Pluralism poll results irk Orthodox sponsors

A study of 500 adult Israeli Jews was conducted Jan. 22 by the Gallup Institute/Israel for the Orthodox Union, a New York-based organization that represents centrist Orthodox congregations and concerns. The poll had a margin of error of a little more than 4 percent.

Those responding to the O.U. poll were asked 16 questions. The answers to just six of them were made public by the O.U., which then tried to withdraw one of the findings from its news release because it was "confusing," said the O.U.'s president, Dr. Mandell Ganchrow.

That finding was that nearly half of those surveyed said there can be only one standard regarding conversions to Judaism, while 43 percent feel that more than one standard is acceptable.

Officials of the liberal movements suggested that the finding was revoked because it didn't support the O.U.'s claims that the liberal movements are virtually unknown and unwanted in the Jewish state.

The survey was conducted just as the most recent chapter in the ongoing battle over the rights of non-Orthodox movements in Israel was concluded. Two different proposals have been put forward in an effort to resolve the controversial issue surrounding the lack of official recognition of Reform and Conservative conversions in Israel.

The fate of those proposals is far from certain, but it made the O.U. survey results especially pertinent.

The poll found that while 53 percent of Israelis don't know any Reform or Conservative Jews and 33 percent know very few, the Israeli public is evenly divided on how much it knows about the liberal movements.

About one-third of Israelis polled said they don't know anything, or very little, about Reform and Conservative Judaism; one-third said they know something about the liberal movements; and one-third said they know a lot about them, said Charles Levine, a public relations representative who spoke for the O.U. during its conference held in Israel last week.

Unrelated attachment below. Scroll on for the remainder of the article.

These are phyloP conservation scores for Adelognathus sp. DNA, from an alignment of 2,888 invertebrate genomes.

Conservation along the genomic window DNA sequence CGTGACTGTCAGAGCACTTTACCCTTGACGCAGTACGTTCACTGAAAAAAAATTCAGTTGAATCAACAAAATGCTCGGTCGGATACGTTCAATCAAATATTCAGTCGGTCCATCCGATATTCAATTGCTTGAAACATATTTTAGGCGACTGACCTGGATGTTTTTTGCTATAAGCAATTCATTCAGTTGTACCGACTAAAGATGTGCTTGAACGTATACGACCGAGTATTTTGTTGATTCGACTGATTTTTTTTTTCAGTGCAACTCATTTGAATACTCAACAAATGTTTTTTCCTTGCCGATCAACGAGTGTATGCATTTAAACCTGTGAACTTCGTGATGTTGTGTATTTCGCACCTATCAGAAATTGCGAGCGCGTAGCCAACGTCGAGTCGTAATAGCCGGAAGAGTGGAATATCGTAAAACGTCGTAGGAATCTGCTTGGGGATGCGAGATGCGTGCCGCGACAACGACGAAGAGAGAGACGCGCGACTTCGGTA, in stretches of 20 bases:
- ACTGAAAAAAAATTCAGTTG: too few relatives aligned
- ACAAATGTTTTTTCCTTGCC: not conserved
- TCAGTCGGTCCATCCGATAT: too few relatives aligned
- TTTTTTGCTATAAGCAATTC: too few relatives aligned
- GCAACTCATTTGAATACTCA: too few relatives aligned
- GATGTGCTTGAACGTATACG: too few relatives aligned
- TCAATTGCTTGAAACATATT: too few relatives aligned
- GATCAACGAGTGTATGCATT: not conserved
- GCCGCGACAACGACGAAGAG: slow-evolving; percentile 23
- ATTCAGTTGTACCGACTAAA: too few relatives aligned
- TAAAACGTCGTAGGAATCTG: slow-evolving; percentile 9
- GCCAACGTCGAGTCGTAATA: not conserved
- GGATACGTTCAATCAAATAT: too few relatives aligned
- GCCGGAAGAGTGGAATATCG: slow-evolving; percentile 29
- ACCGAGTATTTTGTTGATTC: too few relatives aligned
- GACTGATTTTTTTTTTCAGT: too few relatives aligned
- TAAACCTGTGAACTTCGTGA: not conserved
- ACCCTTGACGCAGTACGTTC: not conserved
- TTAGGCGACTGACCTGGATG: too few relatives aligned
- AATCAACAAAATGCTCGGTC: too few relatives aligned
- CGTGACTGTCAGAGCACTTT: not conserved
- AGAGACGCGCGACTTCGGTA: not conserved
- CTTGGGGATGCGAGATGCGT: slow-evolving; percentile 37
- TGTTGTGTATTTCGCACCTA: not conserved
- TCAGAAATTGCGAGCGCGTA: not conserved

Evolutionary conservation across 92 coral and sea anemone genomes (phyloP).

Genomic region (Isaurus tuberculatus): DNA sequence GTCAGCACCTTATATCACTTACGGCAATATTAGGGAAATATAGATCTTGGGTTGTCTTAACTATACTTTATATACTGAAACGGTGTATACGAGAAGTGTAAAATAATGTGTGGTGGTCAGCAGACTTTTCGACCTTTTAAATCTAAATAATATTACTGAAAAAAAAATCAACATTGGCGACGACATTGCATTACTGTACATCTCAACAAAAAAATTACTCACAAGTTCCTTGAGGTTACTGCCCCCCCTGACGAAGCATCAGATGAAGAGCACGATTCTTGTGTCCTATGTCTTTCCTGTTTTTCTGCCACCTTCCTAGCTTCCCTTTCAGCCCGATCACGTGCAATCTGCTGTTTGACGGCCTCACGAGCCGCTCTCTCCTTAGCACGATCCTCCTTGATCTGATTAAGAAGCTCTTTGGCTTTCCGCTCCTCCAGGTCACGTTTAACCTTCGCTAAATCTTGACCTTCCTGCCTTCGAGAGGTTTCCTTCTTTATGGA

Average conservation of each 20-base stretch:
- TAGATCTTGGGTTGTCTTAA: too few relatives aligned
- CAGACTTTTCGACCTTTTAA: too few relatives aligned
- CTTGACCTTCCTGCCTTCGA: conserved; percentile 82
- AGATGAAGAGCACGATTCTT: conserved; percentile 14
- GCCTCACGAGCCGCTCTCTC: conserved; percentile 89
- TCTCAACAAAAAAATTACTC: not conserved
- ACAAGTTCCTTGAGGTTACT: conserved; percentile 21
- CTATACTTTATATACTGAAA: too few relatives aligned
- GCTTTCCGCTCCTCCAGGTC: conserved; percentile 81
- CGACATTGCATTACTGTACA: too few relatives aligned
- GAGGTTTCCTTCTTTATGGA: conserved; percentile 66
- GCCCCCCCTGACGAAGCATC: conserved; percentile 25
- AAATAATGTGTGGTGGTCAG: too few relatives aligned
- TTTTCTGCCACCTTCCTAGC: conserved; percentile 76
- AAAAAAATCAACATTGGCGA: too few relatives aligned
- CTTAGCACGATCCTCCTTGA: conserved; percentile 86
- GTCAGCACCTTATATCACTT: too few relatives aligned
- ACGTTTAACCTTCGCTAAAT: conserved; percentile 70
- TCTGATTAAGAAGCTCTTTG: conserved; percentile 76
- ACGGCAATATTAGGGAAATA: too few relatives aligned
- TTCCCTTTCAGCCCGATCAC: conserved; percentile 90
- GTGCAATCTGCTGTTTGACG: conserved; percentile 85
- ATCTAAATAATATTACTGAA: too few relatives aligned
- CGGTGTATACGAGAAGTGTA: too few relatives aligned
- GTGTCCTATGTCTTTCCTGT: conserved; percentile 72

The O.U., like many Orthodox groups in Israel and in America, has been lobbying hard to ensure that the Chief Rabbinate retain sole control over conversions and other matters of personal status, such as marriage and divorce.

Ganchrow said the O.U. plans to use the data as a basis to determine the extent of its outreach in Israel and how the group should be spending its time and money.

The survey also found that:

*Nearly 45 percent surveyed feel the Chief Rabbinate is the most appropriate body to decide the question "Who is a Jew?" contrasted with 27 percent who prefer that Israel's courts decide, and 15 percent who think the matter should be determined in the Knesset.

*For a circumcision, wedding, funeral or other personal ceremony, 42 percent of respondents said they would prefer that an Orthodox rabbi officiate, 22 percent said they would prefer a Reform rabbi, 10 percent a Conservative rabbi and 11 percent said they didn't care. Six percent said they preferred none of those options, and 8 percent said they didn't know.

*Seventy-seven percent said they would not be interested in joining a Reform or Conservative synagogue or community.

Conservative and Reform reaction was swift.

"I'm very grateful to the Orthodox Union," said Rabbi Jerome Epstein, executive vice president of the United Synagogue for Conservative Judaism. He said he believed the findings underscore the potential for the Conservative movement's success in Israel.

Epstein said that if 45 percent of respondents prefer that the Chief Rabbinate be the sole arbiter of Jewish status, then over half do not.

"That's basically what we've been saying: Yes, the Chief Rabbinate has the legal right to do what they're doing, but they don't have the support of the people," he said.

For his part, Rabbi Eric Yoffie, president of the Reform movement's Union of American Hebrew Congregations, found it "extraordinary" that almost half as many respondents, given a choice, would prefer Reform officiation at a lifecycle ceremony as would prefer Orthodox."

"These numbers tell me that given how small we are, we're remarkably well-known and there is sympathy [for] us because people are simply unhappy with the coercive monopolistic nature of religious life in Israel," Yoffie said.

"The numbers are not unfavorable to us. But even if they were, political rights are not determined by polling.

"Israel has to be a democratic country which allows for freedom of religion," he said. "And you do that because it's the character of democratic government and it's the right thing to do."